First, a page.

Bourg’s debut novel takes an epic look at French defeat in Vietnam and the entwined lives of the locals, soldiers and foreign nationals trying to survive in unstable times.
Max Kohl, a German and a career soldier who grew up indoctrinated in the Hitler Youth, now finds himself in the French Foreign Legion. In 1954, he walks out of Isabelle, a remote area of the Dien Bien Phu province. Loc, a Tai who has sided with the French, leads Max out of the mountainous battlefield after the French are defeated by the Vietminh. The two become infamous and inseparable, navigating post-colonialism in Saigon and Laos. Max decides to no longer blindly follow the causes of those who employ him; instead, he leads his life by repaying the loyalty of others and protecting those he cares about. Max and Loc cross paths with Petru Rossi, a Corsican gangster focused on keeping his interests in the opium trade. Also in the opium and information business is CIA agent Tom Roche, who works with Max to help a mountain tribe escape to Laos. In turn, Max helps the Americans solidify their place in Vietnam through covert missions and violent encounters. In another third-person perspective, the book also follows Mei, who becomes a concubine for the French troops after being sold into prostitution by her father. Loc briefly crosses paths with Mei in Dien Bien Phu but isn’t reunited with her until after she is released from a communist labor camp. Bourg provides a detailed account of the battle that marks the fall of France in Vietnam as well as Max and Loc’s journey out of Isabelle. Many situations and characters are introduced, which Bourg capably manages, and character development is strong, particularly for a novel this heavily rooted in action. Most compellingly, Max changes from a hardened hired soldier to a loyal member of his makeshift family with Loc and Mei.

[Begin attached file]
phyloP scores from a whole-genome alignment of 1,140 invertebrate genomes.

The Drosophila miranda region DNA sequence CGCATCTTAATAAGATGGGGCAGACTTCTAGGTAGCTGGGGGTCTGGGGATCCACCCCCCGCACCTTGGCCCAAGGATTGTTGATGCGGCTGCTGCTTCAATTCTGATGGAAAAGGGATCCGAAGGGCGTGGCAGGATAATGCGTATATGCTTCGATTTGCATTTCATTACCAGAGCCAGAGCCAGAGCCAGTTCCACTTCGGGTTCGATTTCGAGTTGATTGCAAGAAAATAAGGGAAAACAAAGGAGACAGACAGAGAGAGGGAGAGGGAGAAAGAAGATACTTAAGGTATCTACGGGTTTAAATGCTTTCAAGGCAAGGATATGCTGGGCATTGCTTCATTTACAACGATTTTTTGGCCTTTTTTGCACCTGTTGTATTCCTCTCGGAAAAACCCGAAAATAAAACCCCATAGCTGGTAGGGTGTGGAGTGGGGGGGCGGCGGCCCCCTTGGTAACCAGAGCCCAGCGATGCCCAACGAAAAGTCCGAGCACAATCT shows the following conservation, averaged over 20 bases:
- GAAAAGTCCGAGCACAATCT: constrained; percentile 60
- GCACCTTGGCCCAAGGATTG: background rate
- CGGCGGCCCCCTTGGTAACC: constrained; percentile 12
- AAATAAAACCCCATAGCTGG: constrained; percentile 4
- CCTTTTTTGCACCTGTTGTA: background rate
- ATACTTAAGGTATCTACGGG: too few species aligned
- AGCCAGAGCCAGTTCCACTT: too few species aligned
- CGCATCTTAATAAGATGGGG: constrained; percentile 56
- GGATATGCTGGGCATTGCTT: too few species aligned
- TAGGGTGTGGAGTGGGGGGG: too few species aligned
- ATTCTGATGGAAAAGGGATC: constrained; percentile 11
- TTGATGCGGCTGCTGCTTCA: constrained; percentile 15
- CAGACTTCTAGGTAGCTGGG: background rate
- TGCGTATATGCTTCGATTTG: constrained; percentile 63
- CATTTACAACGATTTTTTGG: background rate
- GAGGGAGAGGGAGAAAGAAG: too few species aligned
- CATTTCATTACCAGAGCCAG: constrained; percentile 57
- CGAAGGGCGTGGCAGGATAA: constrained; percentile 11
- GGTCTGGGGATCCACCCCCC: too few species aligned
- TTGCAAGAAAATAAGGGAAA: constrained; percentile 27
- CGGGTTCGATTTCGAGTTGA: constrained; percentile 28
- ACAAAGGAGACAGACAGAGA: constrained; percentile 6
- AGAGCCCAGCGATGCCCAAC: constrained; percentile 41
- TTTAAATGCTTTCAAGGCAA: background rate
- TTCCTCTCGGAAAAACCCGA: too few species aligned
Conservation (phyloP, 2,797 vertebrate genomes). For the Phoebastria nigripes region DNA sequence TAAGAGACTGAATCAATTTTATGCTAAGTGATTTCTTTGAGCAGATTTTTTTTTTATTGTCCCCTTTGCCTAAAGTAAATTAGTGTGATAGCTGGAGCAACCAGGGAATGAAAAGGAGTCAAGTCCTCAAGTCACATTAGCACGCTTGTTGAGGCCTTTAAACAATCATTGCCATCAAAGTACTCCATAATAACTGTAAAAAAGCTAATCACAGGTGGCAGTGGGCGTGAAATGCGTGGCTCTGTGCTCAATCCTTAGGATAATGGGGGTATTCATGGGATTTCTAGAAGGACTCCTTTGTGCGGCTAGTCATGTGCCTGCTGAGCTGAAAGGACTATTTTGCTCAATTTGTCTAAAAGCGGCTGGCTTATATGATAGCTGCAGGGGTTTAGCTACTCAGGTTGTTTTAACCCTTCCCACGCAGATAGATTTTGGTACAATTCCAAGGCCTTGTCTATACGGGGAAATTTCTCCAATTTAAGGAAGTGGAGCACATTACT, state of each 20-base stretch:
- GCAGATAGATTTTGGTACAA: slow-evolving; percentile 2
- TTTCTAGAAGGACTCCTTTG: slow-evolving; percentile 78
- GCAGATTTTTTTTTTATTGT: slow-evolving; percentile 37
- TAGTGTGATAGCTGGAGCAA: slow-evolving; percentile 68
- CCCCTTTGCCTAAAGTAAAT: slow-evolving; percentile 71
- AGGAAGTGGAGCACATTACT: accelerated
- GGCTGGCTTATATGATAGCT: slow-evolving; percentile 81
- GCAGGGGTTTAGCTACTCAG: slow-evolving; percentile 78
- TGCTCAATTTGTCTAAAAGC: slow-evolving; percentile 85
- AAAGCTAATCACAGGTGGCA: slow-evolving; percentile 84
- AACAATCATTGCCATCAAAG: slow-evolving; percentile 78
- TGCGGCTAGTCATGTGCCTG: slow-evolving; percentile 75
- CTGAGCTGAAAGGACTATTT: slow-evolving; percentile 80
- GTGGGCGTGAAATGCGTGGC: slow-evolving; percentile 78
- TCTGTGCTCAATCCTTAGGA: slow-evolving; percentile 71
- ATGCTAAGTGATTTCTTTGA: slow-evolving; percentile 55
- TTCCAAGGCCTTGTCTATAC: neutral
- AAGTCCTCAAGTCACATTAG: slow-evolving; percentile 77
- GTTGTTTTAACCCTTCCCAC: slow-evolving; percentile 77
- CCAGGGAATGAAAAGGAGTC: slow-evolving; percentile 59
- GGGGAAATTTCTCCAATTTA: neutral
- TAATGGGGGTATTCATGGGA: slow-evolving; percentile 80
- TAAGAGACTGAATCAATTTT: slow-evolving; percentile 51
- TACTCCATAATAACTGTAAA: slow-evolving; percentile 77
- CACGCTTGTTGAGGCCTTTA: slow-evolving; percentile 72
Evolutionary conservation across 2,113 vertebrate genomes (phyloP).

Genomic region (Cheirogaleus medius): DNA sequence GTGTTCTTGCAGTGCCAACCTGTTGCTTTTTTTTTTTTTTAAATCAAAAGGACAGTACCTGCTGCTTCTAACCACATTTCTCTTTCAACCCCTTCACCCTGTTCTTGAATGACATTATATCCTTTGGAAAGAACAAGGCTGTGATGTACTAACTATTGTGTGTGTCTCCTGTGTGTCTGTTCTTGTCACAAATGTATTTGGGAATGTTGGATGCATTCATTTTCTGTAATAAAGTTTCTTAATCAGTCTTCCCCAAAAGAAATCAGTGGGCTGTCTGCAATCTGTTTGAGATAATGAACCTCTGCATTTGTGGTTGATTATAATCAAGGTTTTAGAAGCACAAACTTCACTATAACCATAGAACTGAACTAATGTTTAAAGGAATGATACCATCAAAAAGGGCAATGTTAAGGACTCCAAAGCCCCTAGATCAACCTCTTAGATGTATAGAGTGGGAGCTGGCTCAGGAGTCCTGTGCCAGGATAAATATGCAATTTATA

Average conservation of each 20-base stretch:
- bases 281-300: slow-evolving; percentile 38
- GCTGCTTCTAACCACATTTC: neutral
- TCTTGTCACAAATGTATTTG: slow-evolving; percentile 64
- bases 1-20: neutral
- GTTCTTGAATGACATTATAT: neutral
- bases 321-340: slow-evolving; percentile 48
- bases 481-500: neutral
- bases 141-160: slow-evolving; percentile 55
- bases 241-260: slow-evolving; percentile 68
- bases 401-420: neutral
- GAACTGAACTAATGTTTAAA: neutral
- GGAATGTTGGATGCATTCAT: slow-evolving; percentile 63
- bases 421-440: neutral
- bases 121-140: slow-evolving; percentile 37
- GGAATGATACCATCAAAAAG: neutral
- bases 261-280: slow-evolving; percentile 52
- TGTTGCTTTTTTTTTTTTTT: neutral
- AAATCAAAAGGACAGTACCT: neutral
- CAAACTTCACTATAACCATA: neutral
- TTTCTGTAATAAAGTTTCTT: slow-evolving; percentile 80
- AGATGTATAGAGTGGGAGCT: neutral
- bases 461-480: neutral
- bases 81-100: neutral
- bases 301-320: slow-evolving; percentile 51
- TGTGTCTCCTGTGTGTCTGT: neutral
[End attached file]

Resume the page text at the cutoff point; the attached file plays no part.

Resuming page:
A well-told story about finding new beginnings in the aftermath of defeat.